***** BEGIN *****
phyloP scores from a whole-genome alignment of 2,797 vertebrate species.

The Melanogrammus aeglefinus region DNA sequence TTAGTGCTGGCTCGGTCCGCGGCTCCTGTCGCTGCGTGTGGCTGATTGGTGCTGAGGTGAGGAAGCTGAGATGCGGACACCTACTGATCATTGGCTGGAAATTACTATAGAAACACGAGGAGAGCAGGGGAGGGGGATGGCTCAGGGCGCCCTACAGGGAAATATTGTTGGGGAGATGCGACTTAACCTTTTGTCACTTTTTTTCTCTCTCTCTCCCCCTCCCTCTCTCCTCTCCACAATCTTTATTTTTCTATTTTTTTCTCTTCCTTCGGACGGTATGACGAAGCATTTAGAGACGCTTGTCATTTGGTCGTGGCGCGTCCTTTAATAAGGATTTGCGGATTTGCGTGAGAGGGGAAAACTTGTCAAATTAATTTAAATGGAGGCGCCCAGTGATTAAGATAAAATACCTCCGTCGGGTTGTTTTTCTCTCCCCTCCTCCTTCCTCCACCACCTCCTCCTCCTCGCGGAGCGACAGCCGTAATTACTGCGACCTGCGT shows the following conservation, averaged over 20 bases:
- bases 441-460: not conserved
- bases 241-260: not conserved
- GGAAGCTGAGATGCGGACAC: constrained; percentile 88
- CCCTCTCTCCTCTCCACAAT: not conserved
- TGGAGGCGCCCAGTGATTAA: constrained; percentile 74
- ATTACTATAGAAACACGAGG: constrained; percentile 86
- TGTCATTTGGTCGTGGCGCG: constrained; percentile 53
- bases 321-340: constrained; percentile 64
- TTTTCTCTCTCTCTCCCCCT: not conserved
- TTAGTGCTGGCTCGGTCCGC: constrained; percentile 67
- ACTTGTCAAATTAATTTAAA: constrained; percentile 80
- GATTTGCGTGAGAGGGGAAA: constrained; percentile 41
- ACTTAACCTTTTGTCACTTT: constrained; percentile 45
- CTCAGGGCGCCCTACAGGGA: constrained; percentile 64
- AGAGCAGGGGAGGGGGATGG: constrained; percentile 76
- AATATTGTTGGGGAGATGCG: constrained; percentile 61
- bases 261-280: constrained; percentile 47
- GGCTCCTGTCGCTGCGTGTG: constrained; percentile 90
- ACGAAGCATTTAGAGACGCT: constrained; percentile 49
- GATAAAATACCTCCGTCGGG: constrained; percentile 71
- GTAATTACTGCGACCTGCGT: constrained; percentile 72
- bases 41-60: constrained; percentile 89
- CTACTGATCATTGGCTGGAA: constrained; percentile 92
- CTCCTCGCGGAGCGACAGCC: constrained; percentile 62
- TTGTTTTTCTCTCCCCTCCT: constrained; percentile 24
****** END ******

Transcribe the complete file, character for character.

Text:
phyloP scores from a whole-genome alignment of 2,797 vertebrate species.

The Melanogrammus aeglefinus region DNA sequence TTAGTGCTGGCTCGGTCCGCGGCTCCTGTCGCTGCGTGTGGCTGATTGGTGCTGAGGTGAGGAAGCTGAGATGCGGACACCTACTGATCATTGGCTGGAAATTACTATAGAAACACGAGGAGAGCAGGGGAGGGGGATGGCTCAGGGCGCCCTACAGGGAAATATTGTTGGGGAGATGCGACTTAACCTTTTGTCACTTTTTTTCTCTCTCTCTCCCCCTCCCTCTCTCCTCTCCACAATCTTTATTTTTCTATTTTTTTCTCTTCCTTCGGACGGTATGACGAAGCATTTAGAGACGCTTGTCATTTGGTCGTGGCGCGTCCTTTAATAAGGATTTGCGGATTTGCGTGAGAGGGGAAAACTTGTCAAATTAATTTAAATGGAGGCGCCCAGTGATTAAGATAAAATACCTCCGTCGGGTTGTTTTTCTCTCCCCTCCTCCTTCCTCCACCACCTCCTCCTCCTCGCGGAGCGACAGCCGTAATTACTGCGACCTGCGT shows the following conservation, averaged over 20 bases:
- bases 441-460: not conserved
- bases 241-260: not conserved
- GGAAGCTGAGATGCGGACAC: constrained; percentile 88
- CCCTCTCTCCTCTCCACAAT: not conserved
- TGGAGGCGCCCAGTGATTAA: constrained; percentile 74
- ATTACTATAGAAACACGAGG: constrained; percentile 86
- TGTCATTTGGTCGTGGCGCG: constrained; percentile 53
- bases 321-340: constrained; percentile 64
- TTTTCTCTCTCTCTCCCCCT: not conserved
- TTAGTGCTGGCTCGGTCCGC: constrained; percentile 67
- ACTTGTCAAATTAATTTAAA: constrained; percentile 80
- GATTTGCGTGAGAGGGGAAA: constrained; percentile 41
- ACTTAACCTTTTGTCACTTT: constrained; percentile 45
- CTCAGGGCGCCCTACAGGGA: constrained; percentile 64
- AGAGCAGGGGAGGGGGATGG: constrained; percentile 76
- AATATTGTTGGGGAGATGCG: constrained; percentile 61
- bases 261-280: constrained; percentile 47
- GGCTCCTGTCGCTGCGTGTG: constrained; percentile 90
- ACGAAGCATTTAGAGACGCT: constrained; percentile 49
- GATAAAATACCTCCGTCGGG: constrained; percentile 71
- GTAATTACTGCGACCTGCGT: constrained; percentile 72
- bases 41-60: constrained; percentile 89
- CTACTGATCATTGGCTGGAA: constrained; percentile 92
- CTCCTCGCGGAGCGACAGCC: constrained; percentile 62
- TTGTTTTTCTCTCCCCTCCT: constrained; percentile 24